Talk:Bishop of Wakefield

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Bishops and Lord Bishops[edit]

There are forty-four diocesan archbishops and bishops in the Church of England, but only twenty-six are permitted to sit in the House of Lords. The Archbishops of Canterbury and York automatically have a seat. As do the Bishops of London, Durham and Winchester. The remaining twenty-one seats are filled in order of seniority in order of their consecration. It may take a diocesan Bishop a number of years before they qualify to take a seat. Until then, they are not a Lord Bishop, simply a Bishop. The Bishops of Sodor and Man and Gibraltar in Europe are not eligible to sit in the House of Lords.
At present, the Bishop of Wakefield can not take a seat because his consecration is not high enough. Look at who can see sit in the House of Lords here. Scrivener-uki (talk) 16:13, 12 December 2008 (UTC)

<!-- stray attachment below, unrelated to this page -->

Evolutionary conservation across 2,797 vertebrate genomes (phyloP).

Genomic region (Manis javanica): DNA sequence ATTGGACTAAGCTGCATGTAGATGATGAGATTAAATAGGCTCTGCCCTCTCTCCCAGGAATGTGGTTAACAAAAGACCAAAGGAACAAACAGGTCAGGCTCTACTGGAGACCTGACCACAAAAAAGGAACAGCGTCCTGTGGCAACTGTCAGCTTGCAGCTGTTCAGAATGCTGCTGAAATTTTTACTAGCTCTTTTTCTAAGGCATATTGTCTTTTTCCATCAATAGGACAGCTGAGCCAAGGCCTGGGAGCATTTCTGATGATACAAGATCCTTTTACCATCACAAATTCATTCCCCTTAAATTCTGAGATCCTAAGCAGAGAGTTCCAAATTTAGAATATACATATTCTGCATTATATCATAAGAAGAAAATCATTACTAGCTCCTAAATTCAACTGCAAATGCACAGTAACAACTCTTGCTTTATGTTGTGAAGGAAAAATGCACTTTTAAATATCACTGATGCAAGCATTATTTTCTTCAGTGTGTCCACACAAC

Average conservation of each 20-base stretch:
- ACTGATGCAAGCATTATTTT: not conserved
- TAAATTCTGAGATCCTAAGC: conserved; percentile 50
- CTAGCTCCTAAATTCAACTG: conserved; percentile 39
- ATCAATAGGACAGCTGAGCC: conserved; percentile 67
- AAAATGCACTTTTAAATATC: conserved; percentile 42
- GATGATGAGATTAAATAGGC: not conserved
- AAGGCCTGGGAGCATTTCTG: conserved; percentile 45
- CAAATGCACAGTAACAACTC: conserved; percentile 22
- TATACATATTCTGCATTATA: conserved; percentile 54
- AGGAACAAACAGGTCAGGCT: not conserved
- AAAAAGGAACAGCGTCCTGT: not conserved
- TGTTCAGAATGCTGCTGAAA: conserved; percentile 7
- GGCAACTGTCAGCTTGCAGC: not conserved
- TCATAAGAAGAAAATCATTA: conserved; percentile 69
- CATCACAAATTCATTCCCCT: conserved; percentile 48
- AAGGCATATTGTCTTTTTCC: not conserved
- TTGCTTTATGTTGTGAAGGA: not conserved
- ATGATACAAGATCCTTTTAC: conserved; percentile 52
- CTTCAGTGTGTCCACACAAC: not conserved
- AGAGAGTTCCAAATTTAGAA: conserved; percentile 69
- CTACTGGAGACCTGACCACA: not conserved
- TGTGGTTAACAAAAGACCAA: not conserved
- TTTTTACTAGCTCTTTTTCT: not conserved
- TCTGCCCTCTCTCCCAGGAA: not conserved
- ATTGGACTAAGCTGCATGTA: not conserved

Whether or not a bishop sits in the House or Lords does not have relevance to use of the title 'Lord Bishop'. A bishop has the status of a Lord by virtue of their office of bishop, not by their being Lords Spiritual. This is the same for members of the peerage, who may be lords even though they do not sit in the House. There is no evidence for this modern practice or reserving Lord for either diocesans or bishops in the Lords. There is, however, plenty of evidence of the use of Lord for any bishop, and the Church of England and Crockfords concur that a bishop in possession of a See may be styled Lord Bishop. --Dodgerjammy (talk) 10:27, 6 November 2016 (UTC)

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